FHA Loan Articles
FHA Rules for Manufactured Homes
Manufactured homes are often sold and transported in sections to be assembled on-site. Some buyers may wonder if the assembly counts as "construction", and would such "construction" reclassify the manufactured home in the eyes of the FHA?
The FHA defines a manufactured home differently than new or existing construction properties--what does the FHA consider different than with those new construction or existing construction suburban homes?
According to FHA rules, a manufactured home differs from a new construction project because of the nature of its assembly. New construction property is built "on-site". FHA defines a manufactured home as "a structure that is transportable in one or more sections. In traveling mode, the home is eight feet or more in width and forty feet or more in length."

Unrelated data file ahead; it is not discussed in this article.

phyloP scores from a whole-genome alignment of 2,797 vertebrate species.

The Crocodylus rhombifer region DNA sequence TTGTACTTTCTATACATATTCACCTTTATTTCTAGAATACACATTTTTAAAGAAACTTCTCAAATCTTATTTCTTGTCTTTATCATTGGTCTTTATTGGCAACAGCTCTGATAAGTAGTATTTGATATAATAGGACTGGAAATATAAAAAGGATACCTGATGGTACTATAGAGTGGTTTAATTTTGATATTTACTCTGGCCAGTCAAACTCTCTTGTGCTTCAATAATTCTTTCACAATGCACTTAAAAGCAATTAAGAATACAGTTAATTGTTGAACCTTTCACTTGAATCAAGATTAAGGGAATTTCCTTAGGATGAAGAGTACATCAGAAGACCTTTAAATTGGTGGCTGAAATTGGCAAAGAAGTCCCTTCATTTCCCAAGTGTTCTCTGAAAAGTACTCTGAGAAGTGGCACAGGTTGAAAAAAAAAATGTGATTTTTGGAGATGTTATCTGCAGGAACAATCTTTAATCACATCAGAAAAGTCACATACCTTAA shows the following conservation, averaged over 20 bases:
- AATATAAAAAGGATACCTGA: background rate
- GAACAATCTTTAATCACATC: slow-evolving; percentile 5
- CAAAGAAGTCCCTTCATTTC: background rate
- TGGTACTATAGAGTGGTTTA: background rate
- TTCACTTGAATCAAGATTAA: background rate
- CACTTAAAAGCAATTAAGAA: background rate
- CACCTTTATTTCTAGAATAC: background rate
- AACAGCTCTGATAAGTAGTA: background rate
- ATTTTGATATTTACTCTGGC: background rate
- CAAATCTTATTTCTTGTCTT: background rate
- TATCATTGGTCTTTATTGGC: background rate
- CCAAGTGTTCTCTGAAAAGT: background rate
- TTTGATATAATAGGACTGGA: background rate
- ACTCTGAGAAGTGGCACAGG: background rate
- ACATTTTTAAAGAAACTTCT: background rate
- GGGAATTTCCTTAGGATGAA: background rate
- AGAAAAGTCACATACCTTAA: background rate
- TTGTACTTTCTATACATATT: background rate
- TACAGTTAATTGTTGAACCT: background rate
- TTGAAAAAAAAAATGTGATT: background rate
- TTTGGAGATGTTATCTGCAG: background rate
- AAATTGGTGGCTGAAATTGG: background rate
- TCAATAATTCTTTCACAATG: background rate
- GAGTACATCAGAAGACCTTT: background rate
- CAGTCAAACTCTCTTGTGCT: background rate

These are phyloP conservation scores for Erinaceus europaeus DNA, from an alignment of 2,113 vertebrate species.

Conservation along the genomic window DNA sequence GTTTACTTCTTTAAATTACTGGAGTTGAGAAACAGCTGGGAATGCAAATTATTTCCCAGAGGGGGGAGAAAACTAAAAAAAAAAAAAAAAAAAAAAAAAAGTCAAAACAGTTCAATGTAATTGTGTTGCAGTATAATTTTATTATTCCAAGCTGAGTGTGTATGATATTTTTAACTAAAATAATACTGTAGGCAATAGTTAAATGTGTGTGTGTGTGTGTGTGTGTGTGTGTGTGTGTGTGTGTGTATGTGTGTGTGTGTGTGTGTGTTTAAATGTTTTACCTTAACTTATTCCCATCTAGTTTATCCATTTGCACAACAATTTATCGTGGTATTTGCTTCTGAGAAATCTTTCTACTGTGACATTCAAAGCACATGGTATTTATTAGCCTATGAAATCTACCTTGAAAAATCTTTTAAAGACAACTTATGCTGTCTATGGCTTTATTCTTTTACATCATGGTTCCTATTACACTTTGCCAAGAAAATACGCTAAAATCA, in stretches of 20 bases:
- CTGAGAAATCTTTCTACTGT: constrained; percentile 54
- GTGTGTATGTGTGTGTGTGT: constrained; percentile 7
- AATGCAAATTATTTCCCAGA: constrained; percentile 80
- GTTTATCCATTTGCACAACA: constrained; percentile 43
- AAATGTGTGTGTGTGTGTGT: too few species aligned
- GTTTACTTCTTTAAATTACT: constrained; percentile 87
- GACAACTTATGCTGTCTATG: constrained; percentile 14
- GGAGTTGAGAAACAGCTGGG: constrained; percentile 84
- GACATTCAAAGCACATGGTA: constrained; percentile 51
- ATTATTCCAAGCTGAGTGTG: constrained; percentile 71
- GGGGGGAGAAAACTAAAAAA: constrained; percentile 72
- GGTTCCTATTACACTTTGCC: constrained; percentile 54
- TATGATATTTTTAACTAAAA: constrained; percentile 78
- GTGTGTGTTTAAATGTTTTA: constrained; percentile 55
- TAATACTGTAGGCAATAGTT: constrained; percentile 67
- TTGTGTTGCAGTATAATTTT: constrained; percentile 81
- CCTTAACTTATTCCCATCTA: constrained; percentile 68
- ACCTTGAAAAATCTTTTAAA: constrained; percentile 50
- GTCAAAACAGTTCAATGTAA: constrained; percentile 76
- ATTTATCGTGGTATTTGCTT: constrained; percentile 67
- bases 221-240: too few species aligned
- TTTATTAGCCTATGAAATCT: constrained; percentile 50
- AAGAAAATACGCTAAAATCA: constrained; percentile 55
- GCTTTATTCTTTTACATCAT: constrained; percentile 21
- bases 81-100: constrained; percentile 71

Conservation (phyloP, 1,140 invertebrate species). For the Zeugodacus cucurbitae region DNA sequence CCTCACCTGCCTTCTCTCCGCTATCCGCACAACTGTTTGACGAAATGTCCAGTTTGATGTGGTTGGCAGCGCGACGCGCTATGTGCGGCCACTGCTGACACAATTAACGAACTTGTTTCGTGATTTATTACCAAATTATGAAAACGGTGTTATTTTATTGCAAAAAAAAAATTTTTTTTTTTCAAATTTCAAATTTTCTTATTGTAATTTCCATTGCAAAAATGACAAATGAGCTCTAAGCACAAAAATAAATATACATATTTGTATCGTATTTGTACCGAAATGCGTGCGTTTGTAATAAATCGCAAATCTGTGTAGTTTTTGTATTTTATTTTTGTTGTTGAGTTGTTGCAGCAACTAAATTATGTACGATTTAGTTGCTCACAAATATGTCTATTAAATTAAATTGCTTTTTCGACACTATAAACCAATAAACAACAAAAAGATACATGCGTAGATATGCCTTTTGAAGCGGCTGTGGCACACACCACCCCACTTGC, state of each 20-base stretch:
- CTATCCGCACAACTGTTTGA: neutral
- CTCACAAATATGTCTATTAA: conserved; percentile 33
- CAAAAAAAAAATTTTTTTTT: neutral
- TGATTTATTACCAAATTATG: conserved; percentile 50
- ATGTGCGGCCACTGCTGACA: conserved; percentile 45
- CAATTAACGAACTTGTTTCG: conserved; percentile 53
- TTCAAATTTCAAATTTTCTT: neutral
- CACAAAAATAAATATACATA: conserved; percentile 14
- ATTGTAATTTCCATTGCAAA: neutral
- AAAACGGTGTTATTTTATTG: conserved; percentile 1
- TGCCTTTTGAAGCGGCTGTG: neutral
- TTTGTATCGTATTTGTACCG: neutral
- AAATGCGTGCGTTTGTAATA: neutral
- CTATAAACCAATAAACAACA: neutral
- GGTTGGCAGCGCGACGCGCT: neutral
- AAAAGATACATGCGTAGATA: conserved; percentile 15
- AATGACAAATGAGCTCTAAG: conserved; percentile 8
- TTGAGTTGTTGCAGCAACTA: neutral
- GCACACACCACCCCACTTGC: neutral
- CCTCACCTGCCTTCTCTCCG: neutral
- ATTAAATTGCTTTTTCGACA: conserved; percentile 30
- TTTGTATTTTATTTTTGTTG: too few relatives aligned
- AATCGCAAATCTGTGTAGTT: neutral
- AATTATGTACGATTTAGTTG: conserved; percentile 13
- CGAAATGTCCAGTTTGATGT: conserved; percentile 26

These homes are regulated under the rules known as Federal Manufactured Construction and Safety Standards and must be labeled accordingly. To be eligible for FHA mortgage insurance, the manufactured home must be built after June 15, 1976 and there must be a certification label to prove it. Manufactured home floor space can not be smaller than 400 square feet and must be classified as real estate.
The only manufactured homes that may be classified as real estate or "real property" are those which have a permanent foundation built to FHA standards. They must be considered a "permanent dwelling" or the home is considered personal property for tax purposes and is ineligible for an 30-year FHA mortgage. According to FHA requirements, "the mortgage must cover both the manufactured unit and its site and shall have a term of not more than 30 years from the date amortization begins."